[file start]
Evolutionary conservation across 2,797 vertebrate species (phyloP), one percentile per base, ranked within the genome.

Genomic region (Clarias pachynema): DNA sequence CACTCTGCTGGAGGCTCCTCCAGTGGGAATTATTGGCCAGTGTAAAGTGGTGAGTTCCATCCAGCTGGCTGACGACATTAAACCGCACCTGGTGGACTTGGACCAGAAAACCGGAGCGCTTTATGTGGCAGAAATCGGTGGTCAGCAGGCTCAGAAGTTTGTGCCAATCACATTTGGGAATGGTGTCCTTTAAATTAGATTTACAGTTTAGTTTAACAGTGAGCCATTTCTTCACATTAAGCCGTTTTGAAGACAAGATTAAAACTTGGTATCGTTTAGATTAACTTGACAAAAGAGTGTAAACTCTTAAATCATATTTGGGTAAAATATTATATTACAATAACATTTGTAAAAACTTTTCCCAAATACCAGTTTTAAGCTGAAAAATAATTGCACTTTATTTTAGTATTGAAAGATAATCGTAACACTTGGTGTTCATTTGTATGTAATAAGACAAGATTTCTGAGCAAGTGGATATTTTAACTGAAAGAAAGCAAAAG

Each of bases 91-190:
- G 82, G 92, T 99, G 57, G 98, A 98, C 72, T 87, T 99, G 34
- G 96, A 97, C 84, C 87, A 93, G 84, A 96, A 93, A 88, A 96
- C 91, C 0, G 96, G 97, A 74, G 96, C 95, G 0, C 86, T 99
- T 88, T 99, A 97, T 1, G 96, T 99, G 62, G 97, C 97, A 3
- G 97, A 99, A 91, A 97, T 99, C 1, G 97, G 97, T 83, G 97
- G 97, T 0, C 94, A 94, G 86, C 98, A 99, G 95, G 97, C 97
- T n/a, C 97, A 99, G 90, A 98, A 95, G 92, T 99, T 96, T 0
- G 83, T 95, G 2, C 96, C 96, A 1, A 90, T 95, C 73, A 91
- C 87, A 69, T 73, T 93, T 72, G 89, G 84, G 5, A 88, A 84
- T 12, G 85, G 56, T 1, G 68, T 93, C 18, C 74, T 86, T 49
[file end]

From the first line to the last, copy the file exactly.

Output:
Evolutionary conservation across 2,797 vertebrate species (phyloP), one percentile per base, ranked within the genome.

Genomic region (Clarias pachynema): DNA sequence CACTCTGCTGGAGGCTCCTCCAGTGGGAATTATTGGCCAGTGTAAAGTGGTGAGTTCCATCCAGCTGGCTGACGACATTAAACCGCACCTGGTGGACTTGGACCAGAAAACCGGAGCGCTTTATGTGGCAGAAATCGGTGGTCAGCAGGCTCAGAAGTTTGTGCCAATCACATTTGGGAATGGTGTCCTTTAAATTAGATTTACAGTTTAGTTTAACAGTGAGCCATTTCTTCACATTAAGCCGTTTTGAAGACAAGATTAAAACTTGGTATCGTTTAGATTAACTTGACAAAAGAGTGTAAACTCTTAAATCATATTTGGGTAAAATATTATATTACAATAACATTTGTAAAAACTTTTCCCAAATACCAGTTTTAAGCTGAAAAATAATTGCACTTTATTTTAGTATTGAAAGATAATCGTAACACTTGGTGTTCATTTGTATGTAATAAGACAAGATTTCTGAGCAAGTGGATATTTTAACTGAAAGAAAGCAAAAG

Each of bases 91-190:
- G 82, G 92, T 99, G 57, G 98, A 98, C 72, T 87, T 99, G 34
- G 96, A 97, C 84, C 87, A 93, G 84, A 96, A 93, A 88, A 96
- C 91, C 0, G 96, G 97, A 74, G 96, C 95, G 0, C 86, T 99
- T 88, T 99, A 97, T 1, G 96, T 99, G 62, G 97, C 97, A 3
- G 97, A 99, A 91, A 97, T 99, C 1, G 97, G 97, T 83, G 97
- G 97, T 0, C 94, A 94, G 86, C 98, A 99, G 95, G 97, C 97
- T n/a, C 97, A 99, G 90, A 98, A 95, G 92, T 99, T 96, T 0
- G 83, T 95, G 2, C 96, C 96, A 1, A 90, T 95, C 73, A 91
- C 87, A 69, T 73, T 93, T 72, G 89, G 84, G 5, A 88, A 84
- T 12, G 85, G 56, T 1, G 68, T 93, C 18, C 74, T 86, T 49